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PopEntertainment.com > Feature Interviews - Actresses > Feature Interviews A to E > Jessica Collins

JESSICA COLLINS

LIFE on the NINE

by JAY S. JACOBS

Copyright ©2006 PopEntertainment.com.  All rights reserved.  Posted: October 24, 2006.

There is really no such thing as overnight success in acting, but you have to admit that Jessica Collins is certainly in the fast lane.

Just over a year ago she was a student at the prestigious Juilliard School in Manhattan. She played roles in classic plays like Macbeth and Three Sisters and attended and an acting program at Oxford.

Her television career caught on last season when she was hired to play a bitter ghost and her troubled sister on the hit series Ghost Whisperer.  Collins followed this up with her first off-Broadway play, Manic Flight Reaction and another significant TV guest shot on Law & Order: Criminal Intent.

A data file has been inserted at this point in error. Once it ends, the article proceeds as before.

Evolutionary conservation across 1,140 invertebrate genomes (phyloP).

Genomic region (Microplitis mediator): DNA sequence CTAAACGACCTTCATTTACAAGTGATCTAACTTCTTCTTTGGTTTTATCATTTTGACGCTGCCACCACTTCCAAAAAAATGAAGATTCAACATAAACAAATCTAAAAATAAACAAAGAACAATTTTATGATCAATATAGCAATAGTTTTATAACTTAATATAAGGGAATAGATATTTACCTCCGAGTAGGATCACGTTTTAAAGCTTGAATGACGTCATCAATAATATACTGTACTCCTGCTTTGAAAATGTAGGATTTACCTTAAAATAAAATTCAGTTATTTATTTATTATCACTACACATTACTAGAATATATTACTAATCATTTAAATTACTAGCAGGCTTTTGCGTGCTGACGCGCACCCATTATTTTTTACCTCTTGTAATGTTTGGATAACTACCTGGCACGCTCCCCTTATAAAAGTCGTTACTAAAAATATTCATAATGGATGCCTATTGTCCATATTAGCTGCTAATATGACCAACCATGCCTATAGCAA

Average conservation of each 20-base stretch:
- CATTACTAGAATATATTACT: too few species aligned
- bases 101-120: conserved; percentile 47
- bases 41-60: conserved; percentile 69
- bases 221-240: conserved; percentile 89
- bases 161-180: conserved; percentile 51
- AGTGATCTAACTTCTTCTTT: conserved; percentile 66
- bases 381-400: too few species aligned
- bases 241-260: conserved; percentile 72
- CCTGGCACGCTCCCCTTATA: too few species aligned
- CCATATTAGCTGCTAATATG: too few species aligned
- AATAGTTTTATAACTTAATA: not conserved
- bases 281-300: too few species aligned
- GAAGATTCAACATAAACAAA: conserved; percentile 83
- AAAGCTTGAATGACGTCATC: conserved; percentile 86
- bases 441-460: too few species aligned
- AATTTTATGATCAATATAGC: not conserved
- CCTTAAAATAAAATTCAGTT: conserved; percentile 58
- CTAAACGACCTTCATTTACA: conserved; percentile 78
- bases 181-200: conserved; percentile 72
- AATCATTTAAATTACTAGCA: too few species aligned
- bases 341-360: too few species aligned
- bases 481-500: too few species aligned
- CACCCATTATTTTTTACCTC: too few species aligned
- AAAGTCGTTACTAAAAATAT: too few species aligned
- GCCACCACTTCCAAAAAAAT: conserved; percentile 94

Now, Collins has become part of the ensemble in one of the most acclaimed series of the 2006 season, The Nine.  It is the story of a group of people who endure an extended hostage situation during a botched bank robbery.  The show focuses on how the survivorsí lives are changed by the ordeal as they come to cling to each other for support. 

Collins plays Lizzie, a newly pregnant social worker who becomes estranged from her doctor boyfriend Jeremy (Scott Wolf) during the crisis.  Other victims include an off-duty cop (Tim Daly), an assistant DA (Kim Raver), a suicidal office drone (John Billingsley), the bank manager (Chi McBride), his daughter (Dana Davis) and two sisters who work at the bank as tellers (Camille Guaty and Lourdes Benedicto.)